Gene editing could destroy herpes viruses living inside you

Almost all of us carry one form or another of the herpes virus, and the consequences can be far worse than the occasional cold sore. Herpes viruses also cause shingles and can be implicated in blindness, birth defects and even cancer – and as yet, we can’t rid ourselves of them.

One of our best ways to combat herpes viruses is by blocking the enzyme they need to copy their DNA so that they can replicate. But although this can keep the level of virus in your body down, it cannot wipe out the infection. Worse, it doesn’t work on dormant herpes viruses that are waiting inside our cells for the right time to flare up again.

But gene editing may allow us to destroy these latent viruses. Robert Jan Lebbink at the University Medical Center Utrecht, the Netherlands, and his colleagues are developing a therapy that might safely clear certain herpes viruses from the body by messing with their DNA.

Lebbink’s team have been experimenting with CRISPR, the gene-editing technique that can be used to cut DNA at precise points in a sequence. When carried out on DNA inside an organism or virus, the DNA snip is usually repaired, but this process often introduces mutations or errors at this cut site.

This means gene editing can help destroy dormant viruses. When CRISPR is used to cut viral DNA in two or more important places, there is a good chance that the DNA will not be repaired properly, leaving the virus unable to function.

Curing cells

When they tried this technique on a monkey or human cells infected with Epstein-Barr virus (EBV, pictured above) – a herpes virus that causes glandular fever and is associated with a range of cancers – they found that cutting the DNA in one spot reduced viral activity by about 50 percent, while cutting it in two places led to 95 percent of dormant viruses being lost from the cells.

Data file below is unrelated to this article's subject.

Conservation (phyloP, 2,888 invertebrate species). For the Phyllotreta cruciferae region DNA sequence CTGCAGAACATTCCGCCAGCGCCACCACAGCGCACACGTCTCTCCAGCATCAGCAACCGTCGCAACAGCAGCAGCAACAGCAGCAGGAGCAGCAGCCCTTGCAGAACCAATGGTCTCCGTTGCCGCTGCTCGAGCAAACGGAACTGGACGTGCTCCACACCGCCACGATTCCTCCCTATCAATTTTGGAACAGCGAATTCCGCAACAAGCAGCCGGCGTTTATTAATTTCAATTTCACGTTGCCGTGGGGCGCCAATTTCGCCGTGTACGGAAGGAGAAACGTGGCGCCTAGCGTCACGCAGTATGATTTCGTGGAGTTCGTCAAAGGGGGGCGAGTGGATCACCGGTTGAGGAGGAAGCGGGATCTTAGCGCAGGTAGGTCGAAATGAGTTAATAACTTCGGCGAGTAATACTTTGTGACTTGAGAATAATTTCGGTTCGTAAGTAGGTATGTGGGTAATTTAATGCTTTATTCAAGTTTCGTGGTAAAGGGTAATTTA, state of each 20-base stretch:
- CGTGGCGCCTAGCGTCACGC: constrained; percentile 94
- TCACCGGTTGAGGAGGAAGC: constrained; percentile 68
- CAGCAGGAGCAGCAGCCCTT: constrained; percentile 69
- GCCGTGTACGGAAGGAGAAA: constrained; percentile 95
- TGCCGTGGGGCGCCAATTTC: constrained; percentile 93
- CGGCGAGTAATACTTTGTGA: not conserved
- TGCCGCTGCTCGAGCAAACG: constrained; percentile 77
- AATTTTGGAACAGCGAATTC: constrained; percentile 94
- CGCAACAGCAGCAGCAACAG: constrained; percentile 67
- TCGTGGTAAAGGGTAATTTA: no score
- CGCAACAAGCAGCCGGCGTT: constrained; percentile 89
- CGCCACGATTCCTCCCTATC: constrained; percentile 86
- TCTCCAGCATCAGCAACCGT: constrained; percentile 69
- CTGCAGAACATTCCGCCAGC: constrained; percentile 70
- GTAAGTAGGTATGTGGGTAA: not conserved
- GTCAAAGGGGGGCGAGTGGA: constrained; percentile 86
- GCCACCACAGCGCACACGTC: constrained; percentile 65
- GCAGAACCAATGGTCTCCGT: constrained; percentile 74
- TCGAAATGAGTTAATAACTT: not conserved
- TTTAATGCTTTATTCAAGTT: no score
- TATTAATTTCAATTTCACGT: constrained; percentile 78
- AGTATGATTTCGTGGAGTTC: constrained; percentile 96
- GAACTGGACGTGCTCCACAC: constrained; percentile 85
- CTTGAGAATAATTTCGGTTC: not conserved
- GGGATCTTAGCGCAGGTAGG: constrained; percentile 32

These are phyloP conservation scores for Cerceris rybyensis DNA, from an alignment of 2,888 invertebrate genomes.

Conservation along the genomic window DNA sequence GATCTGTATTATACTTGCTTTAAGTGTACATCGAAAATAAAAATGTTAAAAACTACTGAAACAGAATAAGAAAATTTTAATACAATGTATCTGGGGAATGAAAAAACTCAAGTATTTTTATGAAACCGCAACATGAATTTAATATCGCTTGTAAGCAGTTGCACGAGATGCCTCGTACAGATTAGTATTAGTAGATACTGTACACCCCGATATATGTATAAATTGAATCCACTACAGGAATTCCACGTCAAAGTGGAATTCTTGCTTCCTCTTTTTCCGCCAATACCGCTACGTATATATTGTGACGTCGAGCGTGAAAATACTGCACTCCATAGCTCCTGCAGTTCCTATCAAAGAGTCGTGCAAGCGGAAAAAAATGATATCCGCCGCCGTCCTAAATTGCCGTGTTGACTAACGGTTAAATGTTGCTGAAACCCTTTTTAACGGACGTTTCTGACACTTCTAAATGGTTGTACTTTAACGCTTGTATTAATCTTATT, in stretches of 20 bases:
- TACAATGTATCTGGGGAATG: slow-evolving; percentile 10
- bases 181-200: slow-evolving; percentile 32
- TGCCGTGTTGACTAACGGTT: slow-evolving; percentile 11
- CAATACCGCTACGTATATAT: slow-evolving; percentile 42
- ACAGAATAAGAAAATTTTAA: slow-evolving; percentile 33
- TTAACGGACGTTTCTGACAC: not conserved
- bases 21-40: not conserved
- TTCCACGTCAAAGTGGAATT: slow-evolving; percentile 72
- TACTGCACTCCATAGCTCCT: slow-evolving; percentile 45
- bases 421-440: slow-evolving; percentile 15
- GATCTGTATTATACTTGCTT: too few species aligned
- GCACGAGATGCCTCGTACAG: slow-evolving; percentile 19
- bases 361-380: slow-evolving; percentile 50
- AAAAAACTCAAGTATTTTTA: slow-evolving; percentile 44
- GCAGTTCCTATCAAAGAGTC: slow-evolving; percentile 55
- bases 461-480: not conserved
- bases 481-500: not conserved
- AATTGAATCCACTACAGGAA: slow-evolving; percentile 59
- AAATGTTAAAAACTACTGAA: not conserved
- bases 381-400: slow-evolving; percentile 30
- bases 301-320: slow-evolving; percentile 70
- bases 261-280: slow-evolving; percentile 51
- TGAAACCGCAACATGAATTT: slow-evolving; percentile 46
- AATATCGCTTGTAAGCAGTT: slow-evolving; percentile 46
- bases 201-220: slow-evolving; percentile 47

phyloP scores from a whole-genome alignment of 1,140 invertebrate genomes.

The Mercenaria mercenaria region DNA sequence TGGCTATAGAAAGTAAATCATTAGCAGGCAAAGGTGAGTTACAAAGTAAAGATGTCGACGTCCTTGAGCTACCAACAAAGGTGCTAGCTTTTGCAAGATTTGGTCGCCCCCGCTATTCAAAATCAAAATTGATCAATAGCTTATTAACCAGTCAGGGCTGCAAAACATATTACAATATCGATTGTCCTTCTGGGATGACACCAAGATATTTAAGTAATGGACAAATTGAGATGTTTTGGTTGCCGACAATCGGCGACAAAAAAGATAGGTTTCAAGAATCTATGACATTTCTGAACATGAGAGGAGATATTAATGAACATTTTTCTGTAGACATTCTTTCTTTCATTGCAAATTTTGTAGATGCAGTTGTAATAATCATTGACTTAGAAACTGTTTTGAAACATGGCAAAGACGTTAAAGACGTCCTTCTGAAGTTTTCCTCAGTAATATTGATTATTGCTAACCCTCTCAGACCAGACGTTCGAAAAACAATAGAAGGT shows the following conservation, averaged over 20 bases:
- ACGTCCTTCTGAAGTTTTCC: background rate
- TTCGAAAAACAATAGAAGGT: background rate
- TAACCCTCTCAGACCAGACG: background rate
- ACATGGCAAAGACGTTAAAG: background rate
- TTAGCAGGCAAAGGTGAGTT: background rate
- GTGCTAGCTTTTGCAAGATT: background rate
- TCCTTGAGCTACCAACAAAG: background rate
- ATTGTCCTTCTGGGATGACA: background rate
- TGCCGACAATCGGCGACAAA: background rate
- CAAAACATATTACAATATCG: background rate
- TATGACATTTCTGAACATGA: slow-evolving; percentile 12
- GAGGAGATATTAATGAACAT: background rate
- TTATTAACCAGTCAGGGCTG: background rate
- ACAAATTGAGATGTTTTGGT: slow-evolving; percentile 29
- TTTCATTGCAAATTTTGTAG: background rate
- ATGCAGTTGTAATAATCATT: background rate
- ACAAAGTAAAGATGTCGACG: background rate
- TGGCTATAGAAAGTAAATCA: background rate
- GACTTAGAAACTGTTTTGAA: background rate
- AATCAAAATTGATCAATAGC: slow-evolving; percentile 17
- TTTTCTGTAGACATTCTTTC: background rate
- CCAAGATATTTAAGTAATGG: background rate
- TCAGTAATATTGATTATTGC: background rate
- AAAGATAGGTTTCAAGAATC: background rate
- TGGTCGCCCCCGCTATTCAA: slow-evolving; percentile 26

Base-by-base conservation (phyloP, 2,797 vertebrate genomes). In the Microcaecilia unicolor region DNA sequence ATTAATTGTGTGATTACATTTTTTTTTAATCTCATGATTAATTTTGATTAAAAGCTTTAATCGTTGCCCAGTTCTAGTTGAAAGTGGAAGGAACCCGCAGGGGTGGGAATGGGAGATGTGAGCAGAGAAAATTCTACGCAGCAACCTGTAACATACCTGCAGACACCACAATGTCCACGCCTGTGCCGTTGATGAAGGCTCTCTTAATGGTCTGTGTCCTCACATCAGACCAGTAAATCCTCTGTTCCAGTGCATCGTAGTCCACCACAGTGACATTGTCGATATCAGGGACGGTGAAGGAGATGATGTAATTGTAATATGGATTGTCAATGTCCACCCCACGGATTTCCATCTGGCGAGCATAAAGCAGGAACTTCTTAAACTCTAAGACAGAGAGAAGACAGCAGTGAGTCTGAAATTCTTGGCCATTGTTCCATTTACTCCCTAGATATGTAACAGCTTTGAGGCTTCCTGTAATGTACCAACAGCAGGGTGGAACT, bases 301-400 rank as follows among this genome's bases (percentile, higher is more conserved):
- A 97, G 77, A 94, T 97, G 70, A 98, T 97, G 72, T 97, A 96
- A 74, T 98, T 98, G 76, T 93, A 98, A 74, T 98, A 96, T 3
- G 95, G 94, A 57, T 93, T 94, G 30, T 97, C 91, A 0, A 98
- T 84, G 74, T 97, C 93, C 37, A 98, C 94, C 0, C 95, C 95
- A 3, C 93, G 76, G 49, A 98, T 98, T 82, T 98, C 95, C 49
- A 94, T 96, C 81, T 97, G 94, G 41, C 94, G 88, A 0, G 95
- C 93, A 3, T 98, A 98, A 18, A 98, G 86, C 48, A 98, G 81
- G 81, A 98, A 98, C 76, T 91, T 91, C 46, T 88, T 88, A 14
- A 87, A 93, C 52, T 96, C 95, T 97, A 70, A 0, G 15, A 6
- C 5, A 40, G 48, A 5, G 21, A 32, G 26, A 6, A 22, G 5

“We could efficiently remove the latent genome from infected cells, essentially curing cells of their invader,” says Lebbink.

What’s more, the therapy seemed to have little effect on human cells hosting the virus – an important consideration when it comes to clearing herpes viruses from organs such as the brain.

Latent HSV-1 – a herpes virus most commonly associated with cold sores – proved more resistant to CRISPR tampering, although targeting two points in its genome did prevent the active virus from replicating. Lebbink speculates that the DNA in the dormant virus may be tightly compressed during latency, making it more difficult for CRISPR tools to access and cut it while it is dormant.

“Targeting the latent genome is absolutely a major aim,” says Rob White at Imperial College London. Previous work had already suggested that CRISPR could fight dormant herpes viruses, he says.

But there are significant challenges ahead before CRISPR can become an effective therapy. Not least is the problem of delivering the CRISPR machinery to infected cells.

“Delivery and safety are key issues that need to be solved,” says Lebbink – although progress is being made, he adds.


Colin Barras (June 30, 2016). Gene editing could destroy herpes viruses living inside you [Blog post]. Retrieved from